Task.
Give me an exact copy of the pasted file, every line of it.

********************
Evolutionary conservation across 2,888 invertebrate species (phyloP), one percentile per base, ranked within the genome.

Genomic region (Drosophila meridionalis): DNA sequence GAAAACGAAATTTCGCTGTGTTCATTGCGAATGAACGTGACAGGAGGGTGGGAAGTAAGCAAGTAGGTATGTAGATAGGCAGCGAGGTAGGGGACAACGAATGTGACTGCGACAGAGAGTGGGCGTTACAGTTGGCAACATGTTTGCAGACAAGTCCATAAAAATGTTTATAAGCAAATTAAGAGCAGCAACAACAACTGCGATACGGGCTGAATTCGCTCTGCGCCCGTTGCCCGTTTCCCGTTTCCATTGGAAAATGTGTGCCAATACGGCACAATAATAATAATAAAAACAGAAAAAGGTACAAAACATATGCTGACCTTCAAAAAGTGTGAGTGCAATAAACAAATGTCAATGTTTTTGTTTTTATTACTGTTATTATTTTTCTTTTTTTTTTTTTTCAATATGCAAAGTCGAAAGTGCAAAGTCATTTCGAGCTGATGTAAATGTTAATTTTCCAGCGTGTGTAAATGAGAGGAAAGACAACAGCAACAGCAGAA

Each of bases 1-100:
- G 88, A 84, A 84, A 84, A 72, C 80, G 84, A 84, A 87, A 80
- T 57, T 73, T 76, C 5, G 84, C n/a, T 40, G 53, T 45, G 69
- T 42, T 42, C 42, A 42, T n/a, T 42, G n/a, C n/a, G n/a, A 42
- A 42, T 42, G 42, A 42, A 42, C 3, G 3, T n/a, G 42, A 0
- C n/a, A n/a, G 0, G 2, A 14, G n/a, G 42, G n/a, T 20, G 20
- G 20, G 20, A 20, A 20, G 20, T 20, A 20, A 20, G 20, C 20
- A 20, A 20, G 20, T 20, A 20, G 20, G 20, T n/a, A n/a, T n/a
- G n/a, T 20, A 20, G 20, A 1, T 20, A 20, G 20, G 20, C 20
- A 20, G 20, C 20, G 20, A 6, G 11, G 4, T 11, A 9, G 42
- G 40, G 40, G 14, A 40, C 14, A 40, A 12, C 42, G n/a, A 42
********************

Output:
Evolutionary conservation across 2,888 invertebrate species (phyloP), one percentile per base, ranked within the genome.

Genomic region (Drosophila meridionalis): DNA sequence GAAAACGAAATTTCGCTGTGTTCATTGCGAATGAACGTGACAGGAGGGTGGGAAGTAAGCAAGTAGGTATGTAGATAGGCAGCGAGGTAGGGGACAACGAATGTGACTGCGACAGAGAGTGGGCGTTACAGTTGGCAACATGTTTGCAGACAAGTCCATAAAAATGTTTATAAGCAAATTAAGAGCAGCAACAACAACTGCGATACGGGCTGAATTCGCTCTGCGCCCGTTGCCCGTTTCCCGTTTCCATTGGAAAATGTGTGCCAATACGGCACAATAATAATAATAAAAACAGAAAAAGGTACAAAACATATGCTGACCTTCAAAAAGTGTGAGTGCAATAAACAAATGTCAATGTTTTTGTTTTTATTACTGTTATTATTTTTCTTTTTTTTTTTTTTCAATATGCAAAGTCGAAAGTGCAAAGTCATTTCGAGCTGATGTAAATGTTAATTTTCCAGCGTGTGTAAATGAGAGGAAAGACAACAGCAACAGCAGAA

Each of bases 1-100:
- G 88, A 84, A 84, A 84, A 72, C 80, G 84, A 84, A 87, A 80
- T 57, T 73, T 76, C 5, G 84, C n/a, T 40, G 53, T 45, G 69
- T 42, T 42, C 42, A 42, T n/a, T 42, G n/a, C n/a, G n/a, A 42
- A 42, T 42, G 42, A 42, A 42, C 3, G 3, T n/a, G 42, A 0
- C n/a, A n/a, G 0, G 2, A 14, G n/a, G 42, G n/a, T 20, G 20
- G 20, G 20, A 20, A 20, G 20, T 20, A 20, A 20, G 20, C 20
- A 20, A 20, G 20, T 20, A 20, G 20, G 20, T n/a, A n/a, T n/a
- G n/a, T 20, A 20, G 20, A 1, T 20, A 20, G 20, G 20, C 20
- A 20, G 20, C 20, G 20, A 6, G 11, G 4, T 11, A 9, G 42
- G 40, G 40, G 14, A 40, C 14, A 40, A 12, C 42, G n/a, A 42